"With the new hardware coming out, it allows the customers more possibilities," he says. "In the past, a lot of companies said, for instance 'we can't virtualise Microsoft Exchange'. But as Dell we're not taking the route of 'don't do this or that', we'll do what's right for the customer. But a terabyte of memory lets you consider virtualising something that maybe you couldn't before." A big trend in the IT industry has been to utilise IT to generate income for a business - turning IT into a profit centre, trading online and using cloud computing. Manoj Boola, ESSN lead at HP SA, says the uptake of virtualisation has since been rampant, and agrees that this trend will continue to create a lot of confusion in the industry, as businesses are not sure what virtualisation can achieve.

"What virtualisation can do is reduce IT costs, the number of server units in the environment and the number of dedicated devices per department," he says. "Energy and cooling costs will also be lowered."

Virtualisation may be the next big thing, but whether businesses, both big and small, are moving to virtualisation or not, they still need data centres. And where there's a data centre, there's a link to telecommunications infrastructure.

"The data centre of tomorrow needs to facilitate seamless peering with telecommunications providers," says Hubert Wentzel, Divisional Director at EOH.

"Choice has finally arrived in South Africa in terms of international submarine cables, but the last mile is still prohibitively expensive," he adds.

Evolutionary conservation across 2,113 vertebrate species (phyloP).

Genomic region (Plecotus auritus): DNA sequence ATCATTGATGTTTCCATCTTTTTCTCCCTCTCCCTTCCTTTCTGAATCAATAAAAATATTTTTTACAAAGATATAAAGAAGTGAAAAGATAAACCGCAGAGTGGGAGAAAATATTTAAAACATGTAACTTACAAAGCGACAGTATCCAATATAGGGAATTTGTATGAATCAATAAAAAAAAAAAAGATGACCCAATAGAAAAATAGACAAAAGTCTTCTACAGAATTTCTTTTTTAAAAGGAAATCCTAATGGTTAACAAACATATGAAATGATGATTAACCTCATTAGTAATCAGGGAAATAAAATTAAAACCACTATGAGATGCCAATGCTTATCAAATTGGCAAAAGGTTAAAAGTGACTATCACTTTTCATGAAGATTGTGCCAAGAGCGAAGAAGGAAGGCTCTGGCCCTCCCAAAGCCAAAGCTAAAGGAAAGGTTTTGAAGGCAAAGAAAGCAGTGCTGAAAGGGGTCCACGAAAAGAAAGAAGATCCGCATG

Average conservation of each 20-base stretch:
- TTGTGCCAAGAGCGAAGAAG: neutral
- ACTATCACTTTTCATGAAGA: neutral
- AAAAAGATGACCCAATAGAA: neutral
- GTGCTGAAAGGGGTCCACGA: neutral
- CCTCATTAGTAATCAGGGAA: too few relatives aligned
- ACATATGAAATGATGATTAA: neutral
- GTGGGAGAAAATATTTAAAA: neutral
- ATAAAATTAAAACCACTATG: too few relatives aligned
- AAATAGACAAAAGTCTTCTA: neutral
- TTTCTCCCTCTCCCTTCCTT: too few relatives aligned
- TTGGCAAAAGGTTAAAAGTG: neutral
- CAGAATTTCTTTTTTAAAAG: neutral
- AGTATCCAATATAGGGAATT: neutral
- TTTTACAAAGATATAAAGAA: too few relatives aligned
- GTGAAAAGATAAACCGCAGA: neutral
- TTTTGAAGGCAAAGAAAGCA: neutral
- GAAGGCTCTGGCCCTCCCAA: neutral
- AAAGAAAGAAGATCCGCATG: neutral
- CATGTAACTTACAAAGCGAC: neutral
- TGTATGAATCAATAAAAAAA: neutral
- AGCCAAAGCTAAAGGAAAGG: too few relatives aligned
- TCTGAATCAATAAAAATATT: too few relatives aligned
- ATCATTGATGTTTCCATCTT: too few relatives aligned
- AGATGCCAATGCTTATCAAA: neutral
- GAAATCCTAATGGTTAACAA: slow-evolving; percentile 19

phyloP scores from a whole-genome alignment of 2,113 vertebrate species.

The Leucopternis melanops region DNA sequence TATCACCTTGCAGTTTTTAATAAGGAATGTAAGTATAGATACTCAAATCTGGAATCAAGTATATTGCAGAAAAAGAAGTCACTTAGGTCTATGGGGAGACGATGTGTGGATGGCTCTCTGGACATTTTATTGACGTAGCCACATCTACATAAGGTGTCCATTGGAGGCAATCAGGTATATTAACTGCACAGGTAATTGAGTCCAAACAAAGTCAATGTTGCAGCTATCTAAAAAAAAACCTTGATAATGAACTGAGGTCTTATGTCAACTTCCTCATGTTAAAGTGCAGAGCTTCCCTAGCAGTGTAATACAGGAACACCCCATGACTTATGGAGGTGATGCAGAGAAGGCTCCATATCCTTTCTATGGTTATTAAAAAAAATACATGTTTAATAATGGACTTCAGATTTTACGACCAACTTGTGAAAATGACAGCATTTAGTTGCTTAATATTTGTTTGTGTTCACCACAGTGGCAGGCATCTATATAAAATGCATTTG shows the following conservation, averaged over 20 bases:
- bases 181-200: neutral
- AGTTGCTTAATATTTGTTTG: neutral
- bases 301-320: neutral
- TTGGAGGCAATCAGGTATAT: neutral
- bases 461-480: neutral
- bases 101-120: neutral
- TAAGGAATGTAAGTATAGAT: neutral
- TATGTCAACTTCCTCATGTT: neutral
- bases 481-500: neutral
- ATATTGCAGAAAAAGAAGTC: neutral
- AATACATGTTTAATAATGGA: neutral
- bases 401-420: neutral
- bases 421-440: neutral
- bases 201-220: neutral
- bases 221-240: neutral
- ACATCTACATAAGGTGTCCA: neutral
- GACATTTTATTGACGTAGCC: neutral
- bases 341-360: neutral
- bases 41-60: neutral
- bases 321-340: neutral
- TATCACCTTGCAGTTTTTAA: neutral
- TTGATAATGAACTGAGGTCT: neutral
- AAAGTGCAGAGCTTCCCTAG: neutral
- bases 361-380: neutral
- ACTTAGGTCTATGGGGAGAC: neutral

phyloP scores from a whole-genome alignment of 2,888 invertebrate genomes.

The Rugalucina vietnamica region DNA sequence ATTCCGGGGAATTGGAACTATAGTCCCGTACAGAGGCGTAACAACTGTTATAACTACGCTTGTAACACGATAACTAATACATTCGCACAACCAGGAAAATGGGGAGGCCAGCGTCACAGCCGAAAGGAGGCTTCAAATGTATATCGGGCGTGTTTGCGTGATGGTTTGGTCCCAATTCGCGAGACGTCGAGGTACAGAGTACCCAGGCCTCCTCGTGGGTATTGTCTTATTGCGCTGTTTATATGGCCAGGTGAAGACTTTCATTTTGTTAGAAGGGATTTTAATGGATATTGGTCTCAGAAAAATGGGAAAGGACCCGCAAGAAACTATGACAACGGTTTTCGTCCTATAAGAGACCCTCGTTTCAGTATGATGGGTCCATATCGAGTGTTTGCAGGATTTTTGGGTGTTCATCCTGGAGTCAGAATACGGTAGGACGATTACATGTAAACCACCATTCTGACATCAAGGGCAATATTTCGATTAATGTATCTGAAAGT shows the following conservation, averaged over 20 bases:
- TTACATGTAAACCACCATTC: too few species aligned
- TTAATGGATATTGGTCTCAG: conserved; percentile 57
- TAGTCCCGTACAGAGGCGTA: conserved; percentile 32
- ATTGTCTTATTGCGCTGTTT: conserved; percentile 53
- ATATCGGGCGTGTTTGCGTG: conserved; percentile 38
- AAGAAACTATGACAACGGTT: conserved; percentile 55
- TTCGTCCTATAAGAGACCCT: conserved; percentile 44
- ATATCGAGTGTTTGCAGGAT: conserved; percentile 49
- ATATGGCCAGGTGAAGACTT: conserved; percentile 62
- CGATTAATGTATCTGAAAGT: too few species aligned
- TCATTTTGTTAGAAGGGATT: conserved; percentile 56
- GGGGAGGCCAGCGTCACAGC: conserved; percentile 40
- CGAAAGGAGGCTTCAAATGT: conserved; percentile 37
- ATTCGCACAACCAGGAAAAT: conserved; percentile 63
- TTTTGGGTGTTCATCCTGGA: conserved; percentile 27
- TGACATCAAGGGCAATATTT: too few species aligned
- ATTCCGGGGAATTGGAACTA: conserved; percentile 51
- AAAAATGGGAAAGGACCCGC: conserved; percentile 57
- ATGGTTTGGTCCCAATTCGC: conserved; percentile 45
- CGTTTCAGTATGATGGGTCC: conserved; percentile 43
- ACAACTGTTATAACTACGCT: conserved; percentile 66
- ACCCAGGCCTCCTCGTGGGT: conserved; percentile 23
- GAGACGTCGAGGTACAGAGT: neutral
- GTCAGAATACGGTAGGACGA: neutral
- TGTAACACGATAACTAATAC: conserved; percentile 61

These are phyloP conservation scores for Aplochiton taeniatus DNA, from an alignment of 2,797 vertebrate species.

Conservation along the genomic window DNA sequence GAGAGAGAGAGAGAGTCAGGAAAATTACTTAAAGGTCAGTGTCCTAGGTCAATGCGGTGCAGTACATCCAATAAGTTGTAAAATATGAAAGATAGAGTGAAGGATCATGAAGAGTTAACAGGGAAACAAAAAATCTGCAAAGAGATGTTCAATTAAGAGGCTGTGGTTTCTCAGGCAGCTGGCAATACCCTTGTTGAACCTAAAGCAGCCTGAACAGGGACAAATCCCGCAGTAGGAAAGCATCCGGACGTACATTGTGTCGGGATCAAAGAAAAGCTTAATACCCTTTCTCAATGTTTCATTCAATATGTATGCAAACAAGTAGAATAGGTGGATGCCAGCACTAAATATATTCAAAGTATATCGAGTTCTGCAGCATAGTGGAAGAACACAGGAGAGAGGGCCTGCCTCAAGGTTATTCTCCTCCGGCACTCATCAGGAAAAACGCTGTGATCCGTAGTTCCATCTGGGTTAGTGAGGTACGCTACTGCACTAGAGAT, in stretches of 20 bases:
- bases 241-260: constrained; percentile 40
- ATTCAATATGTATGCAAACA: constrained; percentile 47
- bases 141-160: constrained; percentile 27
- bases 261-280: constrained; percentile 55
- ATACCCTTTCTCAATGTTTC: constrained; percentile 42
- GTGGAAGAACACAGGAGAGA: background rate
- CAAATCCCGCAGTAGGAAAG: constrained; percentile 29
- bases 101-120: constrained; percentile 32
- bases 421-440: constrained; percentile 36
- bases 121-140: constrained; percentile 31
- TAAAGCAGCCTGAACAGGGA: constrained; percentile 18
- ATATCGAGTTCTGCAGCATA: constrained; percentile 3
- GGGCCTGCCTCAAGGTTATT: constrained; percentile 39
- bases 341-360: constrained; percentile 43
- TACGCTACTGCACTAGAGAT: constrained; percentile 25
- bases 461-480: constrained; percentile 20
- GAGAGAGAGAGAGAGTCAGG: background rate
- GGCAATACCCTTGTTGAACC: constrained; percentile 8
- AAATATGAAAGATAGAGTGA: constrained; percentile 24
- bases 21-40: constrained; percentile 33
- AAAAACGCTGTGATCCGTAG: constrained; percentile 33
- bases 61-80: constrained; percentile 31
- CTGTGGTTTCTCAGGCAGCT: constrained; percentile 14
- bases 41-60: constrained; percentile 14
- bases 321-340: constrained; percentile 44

With the arrival of more competition in the international submarine cable arena, as well as infrastructure sharing and continued investment in national and metropolitan links by South Africa's major operators and infrastructure providers, there is general consensus that the local loop is now perhaps the single most significant contributor to high communications costs in South Africa.

Most of the country's local loop infrastructure is still under the control of one company. Alas, the local loop unbundling regulatory process that will allow other telecoms players to use Telkom's last mile copper infrastructure doesn't seem to be on track to meet to meet the November 2011 deadline.

"So much more the reason to put the servers and computing capacity where the networks are: the telehousing facilities," says Wentzel.